But I crash soon anyway -- first into the usual hypoglycemia, but then into the hopelessly trying to push past those walls in my brain, pain drilling through the bridge of my nose, above my eyes -- since I was already tired, I don't know that I wouldn't be this tired anyway. I just know that I'm hoping that some time it'll feel easier, the exercise or maybe even the crash if I have to endure it -- actually, the exercise did feel easy but the crash never does. I'm not hoping that the crash will feel easier, I'm hoping for something different -- I'm tempted to say a high without a crash, but I'm also willing to let go of the high just to feel something softer.

Sunday, December 17, 2006

Mourning, marking

A friend of mine said to me: once you lose a parent, you're marked. He was trying to be supportive, but I've been marked for a long time, I mean I lost my father a long time ago. What was different about visiting my father before he died was that I was able to mourn the loss.

A few photos -- really, photos?

Well, eventually I'm going to get a digital camera so I can post more photos, but for now... here are a few action shots that Luna Maia took during the question-and-answer session at the City Lights reading for Nobody Passes, December 6. We all look a little... um...


(Top is Benjamin Shepard, Kirk Read, me, Nico Dacumos, Irina Contreras. Bottom is Benjamin Shepard, Jennifer Blowdryer, me, Irina Contreras. You can probably figure out the middle one.)

Friday, December 15, 2006

Compression to the neck

I wake up to the news on the radio of a "young prostitute who died from compression to the neck." Earlier in the night, during that time when my brain kicked in and I was trying to calm it so I could sleep, I was thinking about something my mother said on the phone about not wanting to go downstairs in her house because there might be people down there. Who is down there, I asked? She said she was joking, that it was just too dark, that she couldn't see anything. You can turn on the lights, I said. It's still too dark, she said.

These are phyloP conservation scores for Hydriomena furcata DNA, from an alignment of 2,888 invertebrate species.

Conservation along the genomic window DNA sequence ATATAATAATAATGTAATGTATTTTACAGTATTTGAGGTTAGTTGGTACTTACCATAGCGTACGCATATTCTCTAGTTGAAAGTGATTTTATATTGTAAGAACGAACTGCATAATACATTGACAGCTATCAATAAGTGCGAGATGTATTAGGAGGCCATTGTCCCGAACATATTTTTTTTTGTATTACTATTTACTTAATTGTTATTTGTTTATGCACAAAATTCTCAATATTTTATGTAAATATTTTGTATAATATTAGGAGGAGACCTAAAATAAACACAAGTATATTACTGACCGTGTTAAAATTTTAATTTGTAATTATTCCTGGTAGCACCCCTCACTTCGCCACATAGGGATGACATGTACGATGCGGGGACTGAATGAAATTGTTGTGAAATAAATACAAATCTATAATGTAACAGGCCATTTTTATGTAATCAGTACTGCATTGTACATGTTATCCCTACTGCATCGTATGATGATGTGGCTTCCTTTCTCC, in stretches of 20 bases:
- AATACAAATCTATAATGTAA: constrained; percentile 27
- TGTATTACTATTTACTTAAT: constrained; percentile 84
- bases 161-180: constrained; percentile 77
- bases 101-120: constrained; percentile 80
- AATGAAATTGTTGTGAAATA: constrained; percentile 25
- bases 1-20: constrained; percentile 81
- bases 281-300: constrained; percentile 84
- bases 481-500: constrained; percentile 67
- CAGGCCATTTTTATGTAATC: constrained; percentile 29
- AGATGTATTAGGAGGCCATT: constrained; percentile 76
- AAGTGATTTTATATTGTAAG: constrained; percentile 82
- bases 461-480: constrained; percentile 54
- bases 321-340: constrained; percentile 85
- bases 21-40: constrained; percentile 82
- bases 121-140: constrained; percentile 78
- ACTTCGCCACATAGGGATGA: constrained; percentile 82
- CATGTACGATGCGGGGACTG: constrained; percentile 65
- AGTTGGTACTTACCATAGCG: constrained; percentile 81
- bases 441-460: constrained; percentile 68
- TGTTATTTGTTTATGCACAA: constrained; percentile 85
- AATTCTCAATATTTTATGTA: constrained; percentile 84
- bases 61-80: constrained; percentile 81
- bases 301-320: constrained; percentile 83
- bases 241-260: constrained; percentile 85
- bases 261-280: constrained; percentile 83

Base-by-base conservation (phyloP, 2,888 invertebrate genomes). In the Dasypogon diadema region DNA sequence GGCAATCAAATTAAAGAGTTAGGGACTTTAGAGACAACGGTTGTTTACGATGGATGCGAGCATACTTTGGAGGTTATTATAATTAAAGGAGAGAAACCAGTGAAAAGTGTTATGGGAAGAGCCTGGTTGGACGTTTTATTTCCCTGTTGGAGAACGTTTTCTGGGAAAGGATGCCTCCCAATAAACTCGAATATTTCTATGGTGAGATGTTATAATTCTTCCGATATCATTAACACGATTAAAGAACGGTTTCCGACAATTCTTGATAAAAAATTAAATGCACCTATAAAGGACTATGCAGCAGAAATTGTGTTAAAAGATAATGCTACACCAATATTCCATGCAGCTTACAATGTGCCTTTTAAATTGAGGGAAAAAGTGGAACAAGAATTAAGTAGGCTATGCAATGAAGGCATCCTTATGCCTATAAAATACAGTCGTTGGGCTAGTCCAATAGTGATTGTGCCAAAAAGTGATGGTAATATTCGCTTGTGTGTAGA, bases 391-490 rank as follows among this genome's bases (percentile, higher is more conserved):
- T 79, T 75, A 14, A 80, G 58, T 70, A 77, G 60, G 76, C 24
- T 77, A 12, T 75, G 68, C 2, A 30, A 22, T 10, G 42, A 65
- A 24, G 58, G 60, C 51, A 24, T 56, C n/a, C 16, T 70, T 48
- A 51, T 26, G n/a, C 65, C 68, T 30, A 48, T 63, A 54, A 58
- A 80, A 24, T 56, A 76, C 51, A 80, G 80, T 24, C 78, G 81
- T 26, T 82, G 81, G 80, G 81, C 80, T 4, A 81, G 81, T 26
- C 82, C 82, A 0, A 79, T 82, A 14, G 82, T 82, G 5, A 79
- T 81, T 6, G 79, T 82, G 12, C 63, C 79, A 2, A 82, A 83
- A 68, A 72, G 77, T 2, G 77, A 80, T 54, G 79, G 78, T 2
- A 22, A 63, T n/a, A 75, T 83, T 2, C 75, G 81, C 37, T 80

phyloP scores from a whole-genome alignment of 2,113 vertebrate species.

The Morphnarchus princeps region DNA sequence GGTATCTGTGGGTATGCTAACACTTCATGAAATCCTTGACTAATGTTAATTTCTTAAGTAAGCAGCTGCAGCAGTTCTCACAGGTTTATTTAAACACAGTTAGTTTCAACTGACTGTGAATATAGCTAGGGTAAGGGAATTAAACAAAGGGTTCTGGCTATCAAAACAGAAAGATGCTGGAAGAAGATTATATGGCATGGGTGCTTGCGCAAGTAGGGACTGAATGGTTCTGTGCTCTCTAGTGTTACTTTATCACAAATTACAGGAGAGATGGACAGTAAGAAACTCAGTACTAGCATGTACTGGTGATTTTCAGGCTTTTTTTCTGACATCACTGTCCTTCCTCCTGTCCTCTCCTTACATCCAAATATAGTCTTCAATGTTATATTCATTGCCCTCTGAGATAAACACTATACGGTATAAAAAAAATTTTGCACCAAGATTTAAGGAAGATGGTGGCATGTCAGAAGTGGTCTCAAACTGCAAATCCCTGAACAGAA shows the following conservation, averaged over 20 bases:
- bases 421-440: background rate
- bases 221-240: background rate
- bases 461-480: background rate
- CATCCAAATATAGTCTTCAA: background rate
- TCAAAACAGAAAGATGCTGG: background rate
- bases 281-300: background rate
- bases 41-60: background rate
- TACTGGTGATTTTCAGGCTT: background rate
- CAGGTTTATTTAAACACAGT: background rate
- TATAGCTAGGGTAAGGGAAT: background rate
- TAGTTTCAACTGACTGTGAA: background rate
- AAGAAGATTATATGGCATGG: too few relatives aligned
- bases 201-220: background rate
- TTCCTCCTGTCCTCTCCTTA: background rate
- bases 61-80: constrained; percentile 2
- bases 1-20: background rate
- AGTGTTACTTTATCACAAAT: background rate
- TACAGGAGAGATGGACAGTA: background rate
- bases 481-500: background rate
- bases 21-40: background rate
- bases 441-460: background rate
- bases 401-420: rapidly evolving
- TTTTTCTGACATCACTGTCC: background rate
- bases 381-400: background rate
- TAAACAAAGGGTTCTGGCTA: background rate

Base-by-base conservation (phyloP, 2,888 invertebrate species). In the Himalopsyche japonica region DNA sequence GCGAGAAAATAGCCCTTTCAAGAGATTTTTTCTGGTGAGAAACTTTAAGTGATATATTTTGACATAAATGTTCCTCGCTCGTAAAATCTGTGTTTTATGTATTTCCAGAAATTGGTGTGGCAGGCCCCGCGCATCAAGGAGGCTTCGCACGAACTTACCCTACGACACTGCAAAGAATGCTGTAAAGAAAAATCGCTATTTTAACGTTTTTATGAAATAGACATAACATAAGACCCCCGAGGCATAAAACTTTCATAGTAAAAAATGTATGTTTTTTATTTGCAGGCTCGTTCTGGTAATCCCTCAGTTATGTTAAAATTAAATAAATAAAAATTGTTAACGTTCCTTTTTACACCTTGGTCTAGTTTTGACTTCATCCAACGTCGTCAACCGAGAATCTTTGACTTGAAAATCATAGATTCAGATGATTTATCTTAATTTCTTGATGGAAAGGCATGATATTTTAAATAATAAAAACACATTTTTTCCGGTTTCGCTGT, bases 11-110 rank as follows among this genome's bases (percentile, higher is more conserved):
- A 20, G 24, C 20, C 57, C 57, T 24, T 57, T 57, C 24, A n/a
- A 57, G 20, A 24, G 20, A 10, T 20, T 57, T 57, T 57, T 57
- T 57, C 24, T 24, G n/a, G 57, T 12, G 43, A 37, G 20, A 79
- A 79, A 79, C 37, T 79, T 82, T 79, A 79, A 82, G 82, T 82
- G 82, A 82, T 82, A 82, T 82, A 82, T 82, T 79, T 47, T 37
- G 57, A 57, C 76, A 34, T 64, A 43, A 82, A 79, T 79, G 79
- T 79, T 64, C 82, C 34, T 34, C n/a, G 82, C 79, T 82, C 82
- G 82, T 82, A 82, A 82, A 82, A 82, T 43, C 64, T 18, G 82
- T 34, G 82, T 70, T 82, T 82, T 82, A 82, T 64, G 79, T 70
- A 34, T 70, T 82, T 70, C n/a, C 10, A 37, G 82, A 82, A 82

Downstairs is my father's office and these vast, empty, moldy rooms where everything happened. I mean, where my father split me open, where I was a broken toy. I've always been afraid of that downstairs, even from 3000 miles away I think. Lying in bed thinking about what my mother might also be afraid of -- her complicity, her own violence, her own downstairs -- but also trying to fall back asleep, and then suddenly it was like I couldn't breathe -- a quick gasp like I was choking, a little boy with my father's hands around my neck. Compression to the neck.

Thursday, December 14, 2006

Eileen and Bill

My mother: tomorrow I'm doing something I would never have done before -- I'm going to see Eileen and Bill.
Me: Who are Eileen and Bill?
My mother: They're your godparents.
Me: Godparents? -- I didn't know we had godparents -- what were they supposed to do?
My mother: When you were a kid, and Dad and I went traveling, they were the people who agreed to raise you if we died.
Me: Did we ever hang out with them?